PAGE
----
The WikiLeaks founder will speak to Cambridge students as he awaits the results of an extradition appeal
WikiLeaks founder Julien Assange will speak to Cambridge University students on 15 March, his first public address in several months, according to a student newspaper.
The Cambridge University paper, the Cambridge Tab, said in a Sunday report that Assange will speak to students about his life and career. The student union will offer some people the opportunity to meet Assange after the talk.
Assange is accused of counts of sexual assault and rape in Stockholm, but has said the charges are part of a wider campaign to discredit him.
In his extradition ruling, District Judge Howard Riddle rejected arguments that Assange would not get a fair trial in Sweden, where the press and public are excluded from sexual assault trials.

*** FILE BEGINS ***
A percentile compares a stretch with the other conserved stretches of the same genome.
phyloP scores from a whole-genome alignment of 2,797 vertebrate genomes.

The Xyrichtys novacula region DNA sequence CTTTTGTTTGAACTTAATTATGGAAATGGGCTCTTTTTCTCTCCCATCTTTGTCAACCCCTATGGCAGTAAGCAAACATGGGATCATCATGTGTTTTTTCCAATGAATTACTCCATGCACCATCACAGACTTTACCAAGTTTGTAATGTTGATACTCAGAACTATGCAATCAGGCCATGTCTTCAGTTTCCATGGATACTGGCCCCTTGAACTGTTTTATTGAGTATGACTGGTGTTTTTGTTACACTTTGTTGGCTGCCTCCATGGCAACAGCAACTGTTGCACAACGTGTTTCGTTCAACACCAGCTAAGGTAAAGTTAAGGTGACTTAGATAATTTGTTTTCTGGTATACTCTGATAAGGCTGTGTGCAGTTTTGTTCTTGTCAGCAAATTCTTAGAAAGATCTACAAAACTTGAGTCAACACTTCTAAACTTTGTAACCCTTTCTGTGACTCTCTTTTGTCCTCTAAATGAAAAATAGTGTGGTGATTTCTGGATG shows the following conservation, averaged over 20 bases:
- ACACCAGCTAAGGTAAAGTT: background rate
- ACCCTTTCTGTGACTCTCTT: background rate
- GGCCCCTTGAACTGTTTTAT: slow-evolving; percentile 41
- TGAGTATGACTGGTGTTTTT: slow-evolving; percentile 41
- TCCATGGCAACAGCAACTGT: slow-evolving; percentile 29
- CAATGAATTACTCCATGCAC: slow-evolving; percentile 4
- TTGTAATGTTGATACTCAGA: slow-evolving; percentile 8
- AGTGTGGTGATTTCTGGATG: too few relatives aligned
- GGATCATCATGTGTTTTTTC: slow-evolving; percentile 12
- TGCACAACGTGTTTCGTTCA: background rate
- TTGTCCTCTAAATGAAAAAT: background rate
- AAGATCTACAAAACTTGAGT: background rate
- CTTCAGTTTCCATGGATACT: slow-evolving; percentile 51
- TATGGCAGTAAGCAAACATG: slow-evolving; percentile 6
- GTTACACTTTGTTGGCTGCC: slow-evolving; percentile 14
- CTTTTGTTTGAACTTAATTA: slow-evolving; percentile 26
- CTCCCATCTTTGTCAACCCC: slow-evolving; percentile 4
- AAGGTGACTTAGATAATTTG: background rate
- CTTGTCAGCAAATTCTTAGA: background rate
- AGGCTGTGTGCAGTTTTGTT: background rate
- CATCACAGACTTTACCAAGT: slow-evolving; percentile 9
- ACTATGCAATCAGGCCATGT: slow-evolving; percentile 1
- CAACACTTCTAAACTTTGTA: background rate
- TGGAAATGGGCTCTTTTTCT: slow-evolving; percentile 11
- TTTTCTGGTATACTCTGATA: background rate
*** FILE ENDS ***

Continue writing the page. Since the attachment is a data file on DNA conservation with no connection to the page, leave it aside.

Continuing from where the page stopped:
This is despite the Swedish prime minister recently calling Assange ‘public enemy number one’.
A legal expert believes Assange’s appeal will probably fail. This is because the chance of successfully contesting a European arrest warrant is “very, very small”, said Neill Blundell, a lawyer with Eversheds LLP in London, quoted by Bloomberg.
Speaking outside the court to the press, Assange hit back and denounced the decision as “a rubber-stamping process that comes as no surprise, that is nonetheless wrong.”